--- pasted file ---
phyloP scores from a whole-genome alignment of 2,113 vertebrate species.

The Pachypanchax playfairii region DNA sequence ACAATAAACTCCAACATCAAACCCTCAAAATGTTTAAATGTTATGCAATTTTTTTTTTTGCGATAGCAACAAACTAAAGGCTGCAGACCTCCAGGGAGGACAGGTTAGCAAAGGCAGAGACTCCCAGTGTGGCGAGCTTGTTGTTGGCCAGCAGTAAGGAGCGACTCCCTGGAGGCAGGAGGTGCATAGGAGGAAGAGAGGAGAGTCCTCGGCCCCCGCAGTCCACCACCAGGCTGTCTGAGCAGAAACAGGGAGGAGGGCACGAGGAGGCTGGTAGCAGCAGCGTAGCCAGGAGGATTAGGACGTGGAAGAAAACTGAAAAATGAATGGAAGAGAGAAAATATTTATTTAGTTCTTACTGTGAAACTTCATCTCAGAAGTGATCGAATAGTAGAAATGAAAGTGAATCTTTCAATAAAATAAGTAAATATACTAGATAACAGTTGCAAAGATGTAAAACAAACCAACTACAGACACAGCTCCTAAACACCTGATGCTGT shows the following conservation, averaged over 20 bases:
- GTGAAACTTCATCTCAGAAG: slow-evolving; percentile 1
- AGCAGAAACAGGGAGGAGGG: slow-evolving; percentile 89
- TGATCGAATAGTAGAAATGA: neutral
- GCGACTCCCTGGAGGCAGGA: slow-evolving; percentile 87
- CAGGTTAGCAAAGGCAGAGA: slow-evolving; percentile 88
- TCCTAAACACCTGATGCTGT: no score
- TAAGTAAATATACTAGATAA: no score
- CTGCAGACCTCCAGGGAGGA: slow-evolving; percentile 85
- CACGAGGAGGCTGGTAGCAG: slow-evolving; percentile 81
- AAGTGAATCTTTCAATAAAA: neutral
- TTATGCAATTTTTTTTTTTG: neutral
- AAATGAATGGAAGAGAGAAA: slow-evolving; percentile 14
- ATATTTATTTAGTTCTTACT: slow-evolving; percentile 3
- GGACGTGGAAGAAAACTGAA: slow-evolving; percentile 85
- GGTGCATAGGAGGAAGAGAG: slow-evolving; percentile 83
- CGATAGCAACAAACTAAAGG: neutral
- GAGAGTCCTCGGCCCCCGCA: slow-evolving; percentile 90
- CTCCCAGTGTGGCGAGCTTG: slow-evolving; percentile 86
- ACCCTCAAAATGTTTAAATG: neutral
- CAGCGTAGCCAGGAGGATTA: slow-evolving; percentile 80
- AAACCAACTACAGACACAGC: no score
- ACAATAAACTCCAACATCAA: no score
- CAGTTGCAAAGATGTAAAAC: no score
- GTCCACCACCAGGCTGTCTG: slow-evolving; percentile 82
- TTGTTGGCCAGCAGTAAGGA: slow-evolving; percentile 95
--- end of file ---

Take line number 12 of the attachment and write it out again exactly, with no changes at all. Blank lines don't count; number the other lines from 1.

- AAGTGAATCTTTCAATAAAA: neutral